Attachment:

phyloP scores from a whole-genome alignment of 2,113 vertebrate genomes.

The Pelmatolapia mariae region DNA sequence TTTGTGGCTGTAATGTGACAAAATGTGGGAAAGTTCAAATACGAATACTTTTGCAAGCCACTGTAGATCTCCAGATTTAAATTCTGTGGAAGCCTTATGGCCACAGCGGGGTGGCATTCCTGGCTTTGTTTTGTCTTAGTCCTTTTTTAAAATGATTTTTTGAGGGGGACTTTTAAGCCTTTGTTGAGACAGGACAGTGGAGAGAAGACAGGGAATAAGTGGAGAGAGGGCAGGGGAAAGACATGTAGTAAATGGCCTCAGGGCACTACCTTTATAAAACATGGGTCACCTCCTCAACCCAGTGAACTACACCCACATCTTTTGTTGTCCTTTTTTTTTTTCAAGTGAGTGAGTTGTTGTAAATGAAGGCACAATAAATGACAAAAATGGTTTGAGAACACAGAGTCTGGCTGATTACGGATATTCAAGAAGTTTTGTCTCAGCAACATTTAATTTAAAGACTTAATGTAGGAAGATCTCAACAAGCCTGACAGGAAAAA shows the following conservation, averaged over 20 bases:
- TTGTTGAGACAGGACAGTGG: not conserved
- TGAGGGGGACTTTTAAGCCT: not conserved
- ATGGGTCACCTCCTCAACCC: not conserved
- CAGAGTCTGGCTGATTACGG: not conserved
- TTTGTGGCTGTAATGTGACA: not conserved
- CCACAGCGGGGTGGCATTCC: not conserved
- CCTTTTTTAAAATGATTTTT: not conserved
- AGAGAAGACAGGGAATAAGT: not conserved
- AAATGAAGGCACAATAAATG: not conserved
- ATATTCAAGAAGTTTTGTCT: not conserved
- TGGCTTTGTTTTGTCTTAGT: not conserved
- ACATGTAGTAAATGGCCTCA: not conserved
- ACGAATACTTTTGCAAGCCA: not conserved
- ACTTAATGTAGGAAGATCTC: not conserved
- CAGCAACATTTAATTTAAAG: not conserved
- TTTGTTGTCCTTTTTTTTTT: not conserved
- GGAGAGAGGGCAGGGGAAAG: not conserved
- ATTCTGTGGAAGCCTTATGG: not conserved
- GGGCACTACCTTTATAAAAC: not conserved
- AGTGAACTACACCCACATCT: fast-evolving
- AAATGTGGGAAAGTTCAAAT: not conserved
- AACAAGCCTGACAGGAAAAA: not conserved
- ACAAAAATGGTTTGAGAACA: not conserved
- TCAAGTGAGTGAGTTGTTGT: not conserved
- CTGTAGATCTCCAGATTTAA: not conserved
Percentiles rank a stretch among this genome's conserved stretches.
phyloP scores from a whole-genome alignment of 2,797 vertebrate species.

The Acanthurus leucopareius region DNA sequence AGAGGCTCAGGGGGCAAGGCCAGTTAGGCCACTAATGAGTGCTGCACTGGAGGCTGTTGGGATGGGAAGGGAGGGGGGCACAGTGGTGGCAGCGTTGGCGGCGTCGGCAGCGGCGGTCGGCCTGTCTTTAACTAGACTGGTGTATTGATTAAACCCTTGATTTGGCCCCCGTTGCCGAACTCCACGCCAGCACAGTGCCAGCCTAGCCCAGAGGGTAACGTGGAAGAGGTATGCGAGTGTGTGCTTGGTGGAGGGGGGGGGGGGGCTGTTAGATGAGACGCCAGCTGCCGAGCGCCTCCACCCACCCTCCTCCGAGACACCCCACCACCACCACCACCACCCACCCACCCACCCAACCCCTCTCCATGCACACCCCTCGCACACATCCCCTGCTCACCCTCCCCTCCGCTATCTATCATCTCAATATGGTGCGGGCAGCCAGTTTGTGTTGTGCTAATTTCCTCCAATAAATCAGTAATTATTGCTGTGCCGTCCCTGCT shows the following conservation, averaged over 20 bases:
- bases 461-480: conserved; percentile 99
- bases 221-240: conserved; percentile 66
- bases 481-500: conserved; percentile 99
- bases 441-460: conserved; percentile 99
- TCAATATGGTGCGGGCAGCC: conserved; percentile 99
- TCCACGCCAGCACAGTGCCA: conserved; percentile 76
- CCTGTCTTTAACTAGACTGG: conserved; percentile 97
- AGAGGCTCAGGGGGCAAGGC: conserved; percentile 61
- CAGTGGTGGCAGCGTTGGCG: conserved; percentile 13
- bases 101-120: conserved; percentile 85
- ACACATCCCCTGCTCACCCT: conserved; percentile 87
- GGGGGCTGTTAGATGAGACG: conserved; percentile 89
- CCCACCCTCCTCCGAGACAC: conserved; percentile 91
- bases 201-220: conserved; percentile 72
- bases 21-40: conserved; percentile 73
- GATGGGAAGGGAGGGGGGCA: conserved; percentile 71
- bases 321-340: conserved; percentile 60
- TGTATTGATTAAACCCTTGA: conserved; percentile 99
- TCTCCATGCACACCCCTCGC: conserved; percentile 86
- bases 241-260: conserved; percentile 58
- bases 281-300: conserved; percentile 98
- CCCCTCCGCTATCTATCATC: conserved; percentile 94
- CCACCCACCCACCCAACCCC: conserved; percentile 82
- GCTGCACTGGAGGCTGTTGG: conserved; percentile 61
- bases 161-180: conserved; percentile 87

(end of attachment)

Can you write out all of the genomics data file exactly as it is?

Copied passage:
phyloP scores from a whole-genome alignment of 2,113 vertebrate genomes.

The Pelmatolapia mariae region DNA sequence TTTGTGGCTGTAATGTGACAAAATGTGGGAAAGTTCAAATACGAATACTTTTGCAAGCCACTGTAGATCTCCAGATTTAAATTCTGTGGAAGCCTTATGGCCACAGCGGGGTGGCATTCCTGGCTTTGTTTTGTCTTAGTCCTTTTTTAAAATGATTTTTTGAGGGGGACTTTTAAGCCTTTGTTGAGACAGGACAGTGGAGAGAAGACAGGGAATAAGTGGAGAGAGGGCAGGGGAAAGACATGTAGTAAATGGCCTCAGGGCACTACCTTTATAAAACATGGGTCACCTCCTCAACCCAGTGAACTACACCCACATCTTTTGTTGTCCTTTTTTTTTTTCAAGTGAGTGAGTTGTTGTAAATGAAGGCACAATAAATGACAAAAATGGTTTGAGAACACAGAGTCTGGCTGATTACGGATATTCAAGAAGTTTTGTCTCAGCAACATTTAATTTAAAGACTTAATGTAGGAAGATCTCAACAAGCCTGACAGGAAAAA shows the following conservation, averaged over 20 bases:
- TTGTTGAGACAGGACAGTGG: not conserved
- TGAGGGGGACTTTTAAGCCT: not conserved
- ATGGGTCACCTCCTCAACCC: not conserved
- CAGAGTCTGGCTGATTACGG: not conserved
- TTTGTGGCTGTAATGTGACA: not conserved
- CCACAGCGGGGTGGCATTCC: not conserved
- CCTTTTTTAAAATGATTTTT: not conserved
- AGAGAAGACAGGGAATAAGT: not conserved
- AAATGAAGGCACAATAAATG: not conserved
- ATATTCAAGAAGTTTTGTCT: not conserved
- TGGCTTTGTTTTGTCTTAGT: not conserved
- ACATGTAGTAAATGGCCTCA: not conserved
- ACGAATACTTTTGCAAGCCA: not conserved
- ACTTAATGTAGGAAGATCTC: not conserved
- CAGCAACATTTAATTTAAAG: not conserved
- TTTGTTGTCCTTTTTTTTTT: not conserved
- GGAGAGAGGGCAGGGGAAAG: not conserved
- ATTCTGTGGAAGCCTTATGG: not conserved
- GGGCACTACCTTTATAAAAC: not conserved
- AGTGAACTACACCCACATCT: fast-evolving
- AAATGTGGGAAAGTTCAAAT: not conserved
- AACAAGCCTGACAGGAAAAA: not conserved
- ACAAAAATGGTTTGAGAACA: not conserved
- TCAAGTGAGTGAGTTGTTGT: not conserved
- CTGTAGATCTCCAGATTTAA: not conserved
Percentiles rank a stretch among this genome's conserved stretches.
phyloP scores from a whole-genome alignment of 2,797 vertebrate species.

The Acanthurus leucopareius region DNA sequence AGAGGCTCAGGGGGCAAGGCCAGTTAGGCCACTAATGAGTGCTGCACTGGAGGCTGTTGGGATGGGAAGGGAGGGGGGCACAGTGGTGGCAGCGTTGGCGGCGTCGGCAGCGGCGGTCGGCCTGTCTTTAACTAGACTGGTGTATTGATTAAACCCTTGATTTGGCCCCCGTTGCCGAACTCCACGCCAGCACAGTGCCAGCCTAGCCCAGAGGGTAACGTGGAAGAGGTATGCGAGTGTGTGCTTGGTGGAGGGGGGGGGGGGGCTGTTAGATGAGACGCCAGCTGCCGAGCGCCTCCACCCACCCTCCTCCGAGACACCCCACCACCACCACCACCACCCACCCACCCACCCAACCCCTCTCCATGCACACCCCTCGCACACATCCCCTGCTCACCCTCCCCTCCGCTATCTATCATCTCAATATGGTGCGGGCAGCCAGTTTGTGTTGTGCTAATTTCCTCCAATAAATCAGTAATTATTGCTGTGCCGTCCCTGCT shows the following conservation, averaged over 20 bases:
- bases 461-480: conserved; percentile 99
- bases 221-240: conserved; percentile 66
- bases 481-500: conserved; percentile 99
- bases 441-460: conserved; percentile 99
- TCAATATGGTGCGGGCAGCC: conserved; percentile 99
- TCCACGCCAGCACAGTGCCA: conserved; percentile 76
- CCTGTCTTTAACTAGACTGG: conserved; percentile 97
- AGAGGCTCAGGGGGCAAGGC: conserved; percentile 61
- CAGTGGTGGCAGCGTTGGCG: conserved; percentile 13
- bases 101-120: conserved; percentile 85
- ACACATCCCCTGCTCACCCT: conserved; percentile 87
- GGGGGCTGTTAGATGAGACG: conserved; percentile 89
- CCCACCCTCCTCCGAGACAC: conserved; percentile 91
- bases 201-220: conserved; percentile 72
- bases 21-40: conserved; percentile 73
- GATGGGAAGGGAGGGGGGCA: conserved; percentile 71
- bases 321-340: conserved; percentile 60
- TGTATTGATTAAACCCTTGA: conserved; percentile 99
- TCTCCATGCACACCCCTCGC: conserved; percentile 86
- bases 241-260: conserved; percentile 58
- bases 281-300: conserved; percentile 98
- CCCCTCCGCTATCTATCATC: conserved; percentile 94
- CCACCCACCCACCCAACCCC: conserved; percentile 82
- GCTGCACTGGAGGCTGTTGG: conserved; percentile 61
- bases 161-180: conserved; percentile 87